Mayor moves to add 515 affordable housing units
Mayor Marty Walsh’s administration took some of its first concrete steps last week toward the city’s plan to add 69,000 new housing units — 16,000 of which would be affordable to low-income families — by 2030.
According to a Feb. 20 press release, the mayor’s office said it had organized a plan to draw around $26 million from three public funds to support plans to build or preserve a total of 515 units of affordable housing throughout several upcoming developments. A small portion of that total — 56 units — will come from converting existing apartments throughout the city into affordable units through deed restriction. The other 459 units will be built as part of planned or ongoing new construction projects around Boston. In most cases, these units will be held at rents or monthly mortgage payments that make them accessible to households earning 60 percent or less than the Area Median Income, currently equal to $65,000 for a family of four.
While some of the costs will be subsidized directly from public funding, the plan also calls for alternative methods to keep the affordable housing program sustainable. For example, homes for purchase under this program would be made available to low-income buyers via down payment assistance as well as opportunities for financial counseling.
“[The Boston Department of Neighborhood Development] is excited that we were able to fund projects with such deep affordability, ranging from 50 percent of the Area Median Income to homeless individuals and the elderly,” said the city’s Chief of Housing Sheila Dillon in the press statement. “I can’t wait to see these projects completed, and I want to thank the Neighborhood Housing Trust, the Community Preservation Committee, and our partners in the housing community for helping us create more affordable housing in Boston.”
Local lender named top mortgage originator of 2018
Boston’s Shant Banosian of Guaranteed Rate was named the No. 1 mortgage originator in the U.S. by Mortgage Executive Magazine in the 2018 edition of its Top 200 list. With $536 million in total loan volume, Banosian led the list and helped Guaranteed Rate claim the most spots in the Top 200 of any lender — 175 Guaranteed Rate loan officers made the list, with three in the top five alone.
“We are blown away by this news and so grateful to work with the absolute best of the best in this business,” said Victor Ciardelli, founder and CEO of Guaranteed Rate. “We couldn’t be prouder of the hard work and dedication that these top originators and their teams put into serving our customers every day.”
Statehouse speaker proposes $1 billion municipal fund for green projects, sans tax hikes
In other news on the long-term goal-setting front, Massachusetts House of Representatives Speaker Robert DeLeo and the legislature’s Joint Committee on Telecommunications, Utilities and Energy are proposing the creation of a massive new green infrastructure fund. In a Feb. 24 press conference, DeLeo described for the first time his plans to allocate $100 million per year in state funds over a decade to create a $1 billion pool of money that Massachusetts municipalities can draw on to fund infrastructure related to mitigating the risks of climate change.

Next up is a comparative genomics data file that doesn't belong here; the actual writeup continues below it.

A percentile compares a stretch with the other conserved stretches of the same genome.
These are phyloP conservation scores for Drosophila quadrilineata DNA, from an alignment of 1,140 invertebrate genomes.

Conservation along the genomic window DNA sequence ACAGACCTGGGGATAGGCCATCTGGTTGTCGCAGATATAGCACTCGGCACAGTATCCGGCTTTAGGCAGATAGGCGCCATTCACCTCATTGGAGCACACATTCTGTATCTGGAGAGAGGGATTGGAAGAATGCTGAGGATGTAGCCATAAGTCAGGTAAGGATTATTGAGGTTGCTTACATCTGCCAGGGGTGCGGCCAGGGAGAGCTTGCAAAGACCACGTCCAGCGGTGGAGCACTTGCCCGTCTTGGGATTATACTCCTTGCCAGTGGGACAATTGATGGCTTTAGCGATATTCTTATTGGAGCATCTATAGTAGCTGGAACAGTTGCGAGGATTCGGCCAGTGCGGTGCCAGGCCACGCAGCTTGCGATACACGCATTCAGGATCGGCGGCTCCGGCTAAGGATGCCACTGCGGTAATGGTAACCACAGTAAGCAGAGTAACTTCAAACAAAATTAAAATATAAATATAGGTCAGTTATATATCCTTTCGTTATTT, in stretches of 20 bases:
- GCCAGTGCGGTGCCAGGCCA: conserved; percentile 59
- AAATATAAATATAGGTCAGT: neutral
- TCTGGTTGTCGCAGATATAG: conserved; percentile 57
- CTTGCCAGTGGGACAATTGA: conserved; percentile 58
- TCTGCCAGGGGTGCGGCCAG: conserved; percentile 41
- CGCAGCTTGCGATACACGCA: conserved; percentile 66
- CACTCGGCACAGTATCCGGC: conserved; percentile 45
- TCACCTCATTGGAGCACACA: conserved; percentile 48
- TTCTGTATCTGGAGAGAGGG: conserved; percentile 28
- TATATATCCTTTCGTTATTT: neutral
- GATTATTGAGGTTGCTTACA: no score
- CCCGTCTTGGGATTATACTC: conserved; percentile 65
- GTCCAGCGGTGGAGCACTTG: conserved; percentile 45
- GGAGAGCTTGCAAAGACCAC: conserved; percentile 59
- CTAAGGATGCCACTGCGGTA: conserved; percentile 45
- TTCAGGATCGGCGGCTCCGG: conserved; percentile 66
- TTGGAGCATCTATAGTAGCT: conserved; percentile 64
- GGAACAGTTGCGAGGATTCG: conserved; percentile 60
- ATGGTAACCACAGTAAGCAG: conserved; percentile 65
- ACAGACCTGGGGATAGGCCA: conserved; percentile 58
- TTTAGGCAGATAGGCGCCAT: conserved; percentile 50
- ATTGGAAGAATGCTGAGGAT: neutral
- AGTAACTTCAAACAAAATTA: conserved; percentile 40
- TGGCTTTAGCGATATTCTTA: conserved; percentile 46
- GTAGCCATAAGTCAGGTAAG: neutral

The plan sounds familiar to another recent proposal from Governor Charlie Baker, which would also seek to create a $1 billion green infrastructure fund by raising taxes on real estate transfers. This and other plans are part of a growing effort statewide to become carbon-neutral in the next few decades. By contrast, DeLeo’s plan calls for creating the fund through borrowing.
In the press conference, DeLeo said his plan “is not meant to supplant any other ideas that are out there,” and likened it to an environmentally focused version of MassWorks, an existing infrastructure grant program. DeLeo’s plan is expected to come to a vote sometime before the end of the current legislative session.
Baker wants top-down zoning law changes
Gov. Baker’s housing and real estate-related initiatives extend beyond simply opening up new funding sources. Along with many developers and other business groups, Baker also wants to tackle the state’s housing woes through legal reform. Unfortunately, this has already proven more difficult.
Last year, Baker’s administration was unable to pass legislation that would have changed Massachusetts laws so that local zoning rules could be amended with the approval of a simple majority vote by municipal officials. As it stands now, most cities and towns require a two-thirds majority vote by local lawmakers to change any zoning codes.
Proponents of this rule change, including builders and real estate developers, say this presents a major obstacle to new, affordable housing construction. In a Feb. 27 speech to members of the Greater Boston Chamber of Commerce, Baker said he would be looking to revive this bill in the current legislative session, although it’s unclear if it will garner new support or simply fall victim to the same obstacles as in the past.